Italian Almond Biscuits
250 gms ground almonds
1 cup pure icing sugar
whites of 2 large eggs
1/2 packet of red glace cherries, quartered

2 tsp gelatine
2 tsp caster sugar
2 tbsp water

Combine the almonds ad icing sugar and then mix in egg whites until well combined. The mixture should be a firm paste but if you think it's too dry, add a teaspoon or so of water (not too much!).

Spoon the mixture into a strong fabric piping bag fitted with a large star piping nozzle and pipe 4cm caterpillars onto trays lined with baking paper. Push a little bit harder at the start to give each caterpillar a nice, fat bottom.

Push a piece of cherry firmly onto the end of each biscuit (so it looks like a head/nose).
Cover the biscuits loosely with foil and leave to dry out for at least 2 hours but preferably overnight.
Bake biscuits in oven at 180c for 8-10 minutes until just starting to turn golden.

For the glaze
Put gelatine, sugar and water in a small saucepan and stir while bringing to the boil. Reduce heat and simmer for 2 minutes, brushing down the sides of the pan.
Brush cool biscuits with glaze and allow to dry for a few hours.

Monday 30 January 2012

Balls of deliciousness

I think this recipe has to be my favourite one for Christmas (apart from my mum's ice cream cake). This year, I've attempted to make mini Christmas puddings more classy but I don't know how effective it was. Usually, I just make the balls and then put a little bit of red cherry, two cherry "leaves" and a drizzle of white chocolate on the top so it looks like custard and a holly sprig. This time I've dipped them in chocolate. While this was trickier than I anticipated, they did taste awesome.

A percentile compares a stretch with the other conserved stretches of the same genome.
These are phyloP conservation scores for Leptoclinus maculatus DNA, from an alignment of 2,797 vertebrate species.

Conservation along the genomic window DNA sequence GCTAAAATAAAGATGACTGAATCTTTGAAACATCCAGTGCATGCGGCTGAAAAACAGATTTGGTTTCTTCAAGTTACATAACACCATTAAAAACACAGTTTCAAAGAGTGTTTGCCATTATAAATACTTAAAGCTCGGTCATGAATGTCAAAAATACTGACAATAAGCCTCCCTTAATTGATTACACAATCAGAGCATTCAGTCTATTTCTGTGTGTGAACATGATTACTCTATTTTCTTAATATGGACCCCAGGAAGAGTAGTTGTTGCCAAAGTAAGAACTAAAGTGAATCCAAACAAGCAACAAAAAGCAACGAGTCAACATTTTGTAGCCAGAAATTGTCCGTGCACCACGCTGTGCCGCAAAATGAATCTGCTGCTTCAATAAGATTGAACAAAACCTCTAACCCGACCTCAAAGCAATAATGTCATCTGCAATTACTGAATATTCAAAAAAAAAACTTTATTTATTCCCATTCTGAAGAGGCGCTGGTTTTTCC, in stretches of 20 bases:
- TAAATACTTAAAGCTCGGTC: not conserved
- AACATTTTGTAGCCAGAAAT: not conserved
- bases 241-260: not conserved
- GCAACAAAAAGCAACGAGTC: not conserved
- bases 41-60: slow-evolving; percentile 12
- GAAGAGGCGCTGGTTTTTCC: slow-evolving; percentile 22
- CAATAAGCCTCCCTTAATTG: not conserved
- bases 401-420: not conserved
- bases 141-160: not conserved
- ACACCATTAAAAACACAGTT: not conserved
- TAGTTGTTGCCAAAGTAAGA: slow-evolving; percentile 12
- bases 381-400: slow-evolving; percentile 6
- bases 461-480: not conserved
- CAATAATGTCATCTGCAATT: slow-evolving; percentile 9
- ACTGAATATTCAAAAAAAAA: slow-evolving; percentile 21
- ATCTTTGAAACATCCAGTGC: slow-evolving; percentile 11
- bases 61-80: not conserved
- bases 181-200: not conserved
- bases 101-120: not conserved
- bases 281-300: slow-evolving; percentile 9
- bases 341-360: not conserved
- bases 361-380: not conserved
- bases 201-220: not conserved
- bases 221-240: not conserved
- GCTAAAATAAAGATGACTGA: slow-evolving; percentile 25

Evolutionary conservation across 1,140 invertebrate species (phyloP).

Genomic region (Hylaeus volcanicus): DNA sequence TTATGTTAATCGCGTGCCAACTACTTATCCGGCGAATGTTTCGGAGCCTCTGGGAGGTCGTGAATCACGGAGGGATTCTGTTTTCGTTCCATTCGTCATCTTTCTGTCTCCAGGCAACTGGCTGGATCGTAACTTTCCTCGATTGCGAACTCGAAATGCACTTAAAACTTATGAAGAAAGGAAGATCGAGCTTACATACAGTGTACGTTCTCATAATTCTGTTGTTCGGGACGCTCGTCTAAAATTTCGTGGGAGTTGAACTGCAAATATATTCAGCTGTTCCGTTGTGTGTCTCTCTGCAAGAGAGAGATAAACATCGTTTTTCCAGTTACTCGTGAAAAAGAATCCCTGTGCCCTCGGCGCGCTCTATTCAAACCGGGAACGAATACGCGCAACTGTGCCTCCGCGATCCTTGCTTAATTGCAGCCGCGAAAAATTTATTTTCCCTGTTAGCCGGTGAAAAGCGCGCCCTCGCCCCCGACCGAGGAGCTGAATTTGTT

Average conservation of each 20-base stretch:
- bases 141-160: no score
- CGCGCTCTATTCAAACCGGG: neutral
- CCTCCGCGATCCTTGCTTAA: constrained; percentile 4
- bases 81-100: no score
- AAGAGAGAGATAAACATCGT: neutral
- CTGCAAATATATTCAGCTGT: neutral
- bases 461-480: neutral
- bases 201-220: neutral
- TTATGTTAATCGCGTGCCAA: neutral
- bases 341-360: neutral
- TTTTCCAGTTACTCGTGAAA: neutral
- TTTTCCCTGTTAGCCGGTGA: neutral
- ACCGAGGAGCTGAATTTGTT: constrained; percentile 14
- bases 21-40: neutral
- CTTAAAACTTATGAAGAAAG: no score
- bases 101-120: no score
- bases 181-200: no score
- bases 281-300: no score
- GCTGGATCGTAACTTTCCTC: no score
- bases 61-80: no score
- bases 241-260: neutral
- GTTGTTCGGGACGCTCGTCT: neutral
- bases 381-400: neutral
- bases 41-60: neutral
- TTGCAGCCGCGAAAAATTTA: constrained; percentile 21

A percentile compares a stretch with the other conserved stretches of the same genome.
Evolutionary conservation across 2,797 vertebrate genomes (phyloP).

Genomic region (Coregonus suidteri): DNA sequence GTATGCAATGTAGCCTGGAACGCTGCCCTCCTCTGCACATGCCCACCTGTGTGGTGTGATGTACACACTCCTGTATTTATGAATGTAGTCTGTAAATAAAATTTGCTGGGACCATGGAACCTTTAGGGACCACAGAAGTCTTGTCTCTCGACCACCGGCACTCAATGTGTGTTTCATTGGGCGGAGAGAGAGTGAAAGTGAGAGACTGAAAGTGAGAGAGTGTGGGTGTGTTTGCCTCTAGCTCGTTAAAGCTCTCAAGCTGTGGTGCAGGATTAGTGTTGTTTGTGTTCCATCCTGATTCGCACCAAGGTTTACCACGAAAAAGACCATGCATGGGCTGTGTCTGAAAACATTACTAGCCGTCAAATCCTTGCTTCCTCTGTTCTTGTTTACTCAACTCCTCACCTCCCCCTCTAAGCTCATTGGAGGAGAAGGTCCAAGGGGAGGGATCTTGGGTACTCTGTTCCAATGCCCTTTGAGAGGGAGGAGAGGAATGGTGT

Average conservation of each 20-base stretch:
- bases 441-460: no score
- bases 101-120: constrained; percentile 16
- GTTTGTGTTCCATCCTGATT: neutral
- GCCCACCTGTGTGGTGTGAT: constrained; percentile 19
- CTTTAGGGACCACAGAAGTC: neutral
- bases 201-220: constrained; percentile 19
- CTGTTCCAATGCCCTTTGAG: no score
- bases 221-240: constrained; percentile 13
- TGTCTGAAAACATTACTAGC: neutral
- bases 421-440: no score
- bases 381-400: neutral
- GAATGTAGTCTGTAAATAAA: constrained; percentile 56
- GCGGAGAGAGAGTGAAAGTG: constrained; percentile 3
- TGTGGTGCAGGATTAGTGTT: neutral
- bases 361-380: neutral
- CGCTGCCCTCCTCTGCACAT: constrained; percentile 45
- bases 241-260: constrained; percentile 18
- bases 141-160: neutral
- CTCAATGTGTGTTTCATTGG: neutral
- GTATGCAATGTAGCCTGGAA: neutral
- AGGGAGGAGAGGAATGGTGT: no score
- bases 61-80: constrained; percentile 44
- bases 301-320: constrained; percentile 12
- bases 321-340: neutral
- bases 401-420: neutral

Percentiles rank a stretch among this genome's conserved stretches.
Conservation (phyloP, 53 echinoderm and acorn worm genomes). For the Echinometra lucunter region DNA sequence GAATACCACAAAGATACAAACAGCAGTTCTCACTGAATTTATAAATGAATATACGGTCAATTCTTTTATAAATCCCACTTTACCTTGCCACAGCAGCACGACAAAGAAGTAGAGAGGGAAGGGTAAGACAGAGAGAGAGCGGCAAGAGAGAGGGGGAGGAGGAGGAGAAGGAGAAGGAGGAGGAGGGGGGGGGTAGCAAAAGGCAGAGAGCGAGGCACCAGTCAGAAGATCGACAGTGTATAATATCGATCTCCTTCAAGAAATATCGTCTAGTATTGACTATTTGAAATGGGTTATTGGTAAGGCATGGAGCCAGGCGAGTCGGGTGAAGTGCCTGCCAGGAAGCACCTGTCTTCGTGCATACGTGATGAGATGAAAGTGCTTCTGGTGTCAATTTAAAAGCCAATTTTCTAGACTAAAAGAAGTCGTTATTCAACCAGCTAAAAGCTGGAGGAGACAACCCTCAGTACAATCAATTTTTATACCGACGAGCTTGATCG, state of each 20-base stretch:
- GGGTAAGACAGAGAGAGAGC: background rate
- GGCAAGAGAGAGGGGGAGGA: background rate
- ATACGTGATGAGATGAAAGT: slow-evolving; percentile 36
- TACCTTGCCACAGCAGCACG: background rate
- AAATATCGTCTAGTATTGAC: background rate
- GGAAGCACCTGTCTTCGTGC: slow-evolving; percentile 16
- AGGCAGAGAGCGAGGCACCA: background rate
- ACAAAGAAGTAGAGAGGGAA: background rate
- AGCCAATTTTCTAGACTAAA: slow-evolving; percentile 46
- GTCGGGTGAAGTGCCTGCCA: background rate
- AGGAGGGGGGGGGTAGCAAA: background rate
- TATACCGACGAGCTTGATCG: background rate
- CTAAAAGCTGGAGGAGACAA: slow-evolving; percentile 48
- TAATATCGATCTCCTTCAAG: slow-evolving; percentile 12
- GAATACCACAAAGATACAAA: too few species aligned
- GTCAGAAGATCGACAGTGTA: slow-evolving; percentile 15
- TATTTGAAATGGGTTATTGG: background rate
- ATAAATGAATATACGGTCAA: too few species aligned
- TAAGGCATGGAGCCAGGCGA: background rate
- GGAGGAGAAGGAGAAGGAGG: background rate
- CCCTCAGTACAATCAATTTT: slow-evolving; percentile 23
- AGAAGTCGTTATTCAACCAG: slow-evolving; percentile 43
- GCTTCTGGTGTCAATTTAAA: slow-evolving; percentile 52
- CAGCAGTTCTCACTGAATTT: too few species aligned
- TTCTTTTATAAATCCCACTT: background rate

These got a little heat-effected but you get the idea
Mini Christmas Puddings
1/2 cup raisins
1/4 - 1/2 cup of cherry brandy (or regular brandy, whatever)
1 store-bought chocolate cake (about 300gms)
1/2 cup glace cherries (chopped)
1/2 cup roasted slivered almonds
200gms dark chocolate

300gms dark chocolate
1 packet of multi-coloured cherries